JOURNAL ARTICLE

Prospective study on the incidence, prevalence and 5-year pancreatic-related mortality of pancreatic cysts in a population-based study

Marie-Luise Kromrey, Robin Bülow, Jenny Hübner, Christin Paperlein, Markus M Lerch, Till Ittermann, Henry Völzke, Julia Mayerle, Jens-Peter Kühn
Gut 2018, 67 (1): 138-145
28877981

OBJECTIVE: To analyse the prevalence, incidence and clinical relevance of pancreatic cysts detected as incidental finding in a population-based longitudinal study.

DESIGN: A total of 1077 participants (521 men, mean age 55.8±12.8 years) of 2333 participants from the population-based Study of Health in Pomerania (SHIP) underwent magnetic resonance cholangiopancreaticography (MRCP) at baseline (2008-2012). MRCP was analysed for pancreatic cysts with a diameter ≥2 mm. 676/1077 subjects received a 5-year follow-up (2014-2016). The prevalence and incidence of pancreatic cysts (weighted for study participation) were assessed in association to age, gender and suspected epidemiological risk factors. Mortality follow-up was performed in 2015 for all SHIP participants (mean follow-up period 5.9 years, range 3.2-7.5 years).

RESULTS: At baseline pancreatic cysts had a weighted prevalence of 49.1%, with an average number of 3.9 (95% CI 3.2 to 4.5) cysts per subject in the subgroup harbouring cysts. Cyst size ranged from 2 to 29 mm. Prevalence (p<0.001), number (p=0.001) and maximum size (p<0.001) increased significantly with age. The 5-year follow-up revealed a weighted incidence of 12.9% newly detected pancreatic cysts. 57.1% of the subjects initially harbouring pancreatic cysts showed an increase in number and/or maximum cyst size. Of all subjects undergoing MRCP, no participant died of pancreatic diseases within mortality follow-up.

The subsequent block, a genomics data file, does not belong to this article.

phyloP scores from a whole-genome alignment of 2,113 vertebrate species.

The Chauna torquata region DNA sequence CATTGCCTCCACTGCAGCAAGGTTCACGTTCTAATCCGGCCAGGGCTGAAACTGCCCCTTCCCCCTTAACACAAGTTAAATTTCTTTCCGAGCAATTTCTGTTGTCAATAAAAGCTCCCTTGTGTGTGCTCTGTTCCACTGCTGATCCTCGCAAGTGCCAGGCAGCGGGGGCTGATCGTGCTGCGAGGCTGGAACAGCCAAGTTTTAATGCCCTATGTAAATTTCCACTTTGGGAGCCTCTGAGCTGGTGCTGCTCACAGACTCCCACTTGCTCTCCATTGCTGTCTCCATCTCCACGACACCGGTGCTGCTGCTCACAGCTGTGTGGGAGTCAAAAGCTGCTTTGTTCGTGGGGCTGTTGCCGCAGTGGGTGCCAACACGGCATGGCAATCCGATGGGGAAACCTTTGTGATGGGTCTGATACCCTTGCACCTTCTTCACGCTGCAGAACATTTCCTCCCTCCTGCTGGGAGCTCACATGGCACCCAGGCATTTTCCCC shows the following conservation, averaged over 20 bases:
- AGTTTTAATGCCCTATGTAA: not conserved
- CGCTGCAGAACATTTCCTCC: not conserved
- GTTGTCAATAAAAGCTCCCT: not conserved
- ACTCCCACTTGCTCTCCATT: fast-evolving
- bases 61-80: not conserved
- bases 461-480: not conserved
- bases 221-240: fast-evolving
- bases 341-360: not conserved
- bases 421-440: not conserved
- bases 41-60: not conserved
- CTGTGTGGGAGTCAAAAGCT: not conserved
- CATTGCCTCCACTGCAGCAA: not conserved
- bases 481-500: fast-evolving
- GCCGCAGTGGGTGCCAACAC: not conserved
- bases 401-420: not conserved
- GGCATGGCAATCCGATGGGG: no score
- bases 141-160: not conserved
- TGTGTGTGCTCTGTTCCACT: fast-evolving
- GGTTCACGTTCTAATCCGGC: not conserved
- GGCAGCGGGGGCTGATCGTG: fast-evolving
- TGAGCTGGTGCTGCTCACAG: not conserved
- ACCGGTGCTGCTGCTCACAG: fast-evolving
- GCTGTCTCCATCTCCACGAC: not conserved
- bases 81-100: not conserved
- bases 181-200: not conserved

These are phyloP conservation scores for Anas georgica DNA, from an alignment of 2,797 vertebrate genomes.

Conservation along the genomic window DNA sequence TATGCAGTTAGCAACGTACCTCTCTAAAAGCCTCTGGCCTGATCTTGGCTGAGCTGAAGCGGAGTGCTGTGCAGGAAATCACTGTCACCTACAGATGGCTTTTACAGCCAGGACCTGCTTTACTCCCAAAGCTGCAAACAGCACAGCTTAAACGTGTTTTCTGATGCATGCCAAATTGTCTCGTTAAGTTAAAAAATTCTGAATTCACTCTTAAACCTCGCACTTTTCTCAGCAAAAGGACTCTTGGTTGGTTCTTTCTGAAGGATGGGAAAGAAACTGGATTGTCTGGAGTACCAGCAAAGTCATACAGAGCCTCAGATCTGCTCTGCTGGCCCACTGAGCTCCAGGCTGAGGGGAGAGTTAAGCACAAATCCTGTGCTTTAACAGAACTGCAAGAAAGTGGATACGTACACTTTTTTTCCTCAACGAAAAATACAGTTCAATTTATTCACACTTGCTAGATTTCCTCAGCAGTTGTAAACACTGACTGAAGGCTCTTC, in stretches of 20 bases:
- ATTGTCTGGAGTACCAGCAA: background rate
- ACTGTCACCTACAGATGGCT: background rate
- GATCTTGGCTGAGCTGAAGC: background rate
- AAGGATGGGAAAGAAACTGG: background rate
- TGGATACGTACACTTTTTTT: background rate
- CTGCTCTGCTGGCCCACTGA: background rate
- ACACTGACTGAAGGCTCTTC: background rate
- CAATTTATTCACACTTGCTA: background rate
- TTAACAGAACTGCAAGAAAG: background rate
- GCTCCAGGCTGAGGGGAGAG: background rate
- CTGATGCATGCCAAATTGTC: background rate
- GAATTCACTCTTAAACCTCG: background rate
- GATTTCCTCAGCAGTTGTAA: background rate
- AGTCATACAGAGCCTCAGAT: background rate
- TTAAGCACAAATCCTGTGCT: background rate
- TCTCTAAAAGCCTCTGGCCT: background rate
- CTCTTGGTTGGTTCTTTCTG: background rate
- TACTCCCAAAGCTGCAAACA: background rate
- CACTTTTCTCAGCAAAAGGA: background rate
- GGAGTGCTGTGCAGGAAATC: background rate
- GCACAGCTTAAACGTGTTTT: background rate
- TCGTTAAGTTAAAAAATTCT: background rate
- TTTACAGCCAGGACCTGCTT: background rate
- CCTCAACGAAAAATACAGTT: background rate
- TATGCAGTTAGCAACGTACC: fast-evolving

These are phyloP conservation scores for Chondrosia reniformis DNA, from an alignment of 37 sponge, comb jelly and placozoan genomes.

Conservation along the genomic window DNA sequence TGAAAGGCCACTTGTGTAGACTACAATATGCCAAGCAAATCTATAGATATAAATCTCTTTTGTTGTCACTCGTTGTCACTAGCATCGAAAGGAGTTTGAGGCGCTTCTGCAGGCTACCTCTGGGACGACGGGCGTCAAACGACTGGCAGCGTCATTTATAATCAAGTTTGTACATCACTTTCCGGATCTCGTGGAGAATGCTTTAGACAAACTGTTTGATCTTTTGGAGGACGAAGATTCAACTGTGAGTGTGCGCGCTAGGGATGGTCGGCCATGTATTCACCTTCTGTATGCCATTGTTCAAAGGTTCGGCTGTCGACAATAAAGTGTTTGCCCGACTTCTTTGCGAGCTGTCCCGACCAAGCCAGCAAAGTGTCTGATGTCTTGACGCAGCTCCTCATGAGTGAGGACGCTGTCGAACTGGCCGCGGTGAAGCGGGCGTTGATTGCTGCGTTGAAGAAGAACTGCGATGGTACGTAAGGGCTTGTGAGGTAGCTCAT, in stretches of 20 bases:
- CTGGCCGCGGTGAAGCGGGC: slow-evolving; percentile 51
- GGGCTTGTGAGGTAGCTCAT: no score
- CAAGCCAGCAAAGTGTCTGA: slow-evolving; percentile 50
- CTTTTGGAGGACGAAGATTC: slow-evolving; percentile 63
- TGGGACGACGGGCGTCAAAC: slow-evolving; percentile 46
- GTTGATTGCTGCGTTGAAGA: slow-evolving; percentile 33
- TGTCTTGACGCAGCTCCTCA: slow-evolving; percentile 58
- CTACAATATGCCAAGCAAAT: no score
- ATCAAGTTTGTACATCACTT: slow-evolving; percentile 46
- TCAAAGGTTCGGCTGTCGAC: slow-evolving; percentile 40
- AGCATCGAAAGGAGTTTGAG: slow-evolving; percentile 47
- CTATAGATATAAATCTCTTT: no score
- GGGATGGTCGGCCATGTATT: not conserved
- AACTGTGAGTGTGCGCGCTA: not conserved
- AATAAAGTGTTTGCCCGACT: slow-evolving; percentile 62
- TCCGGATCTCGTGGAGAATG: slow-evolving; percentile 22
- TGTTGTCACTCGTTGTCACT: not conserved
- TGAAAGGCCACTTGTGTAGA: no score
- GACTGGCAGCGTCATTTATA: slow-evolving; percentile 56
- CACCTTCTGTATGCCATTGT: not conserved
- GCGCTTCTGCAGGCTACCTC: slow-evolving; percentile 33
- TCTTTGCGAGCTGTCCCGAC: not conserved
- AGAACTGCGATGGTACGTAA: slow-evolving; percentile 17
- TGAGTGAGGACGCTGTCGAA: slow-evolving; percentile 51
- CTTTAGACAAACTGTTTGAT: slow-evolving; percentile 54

CONCLUSION: The prevalence of pancreatic cysts in the general population is unexpectedly high, and their number and size increase with age. Overall, no pancreatic cancer was observed in this collective during a 5-year follow-up. Nevertheless, prospective follow-up imaging showed minimal progress in more than 50%. Only about 6% of cysts and 2.5% of the study group initially presented with cysts of more than 1 cm and thus might be clinically meaningful.

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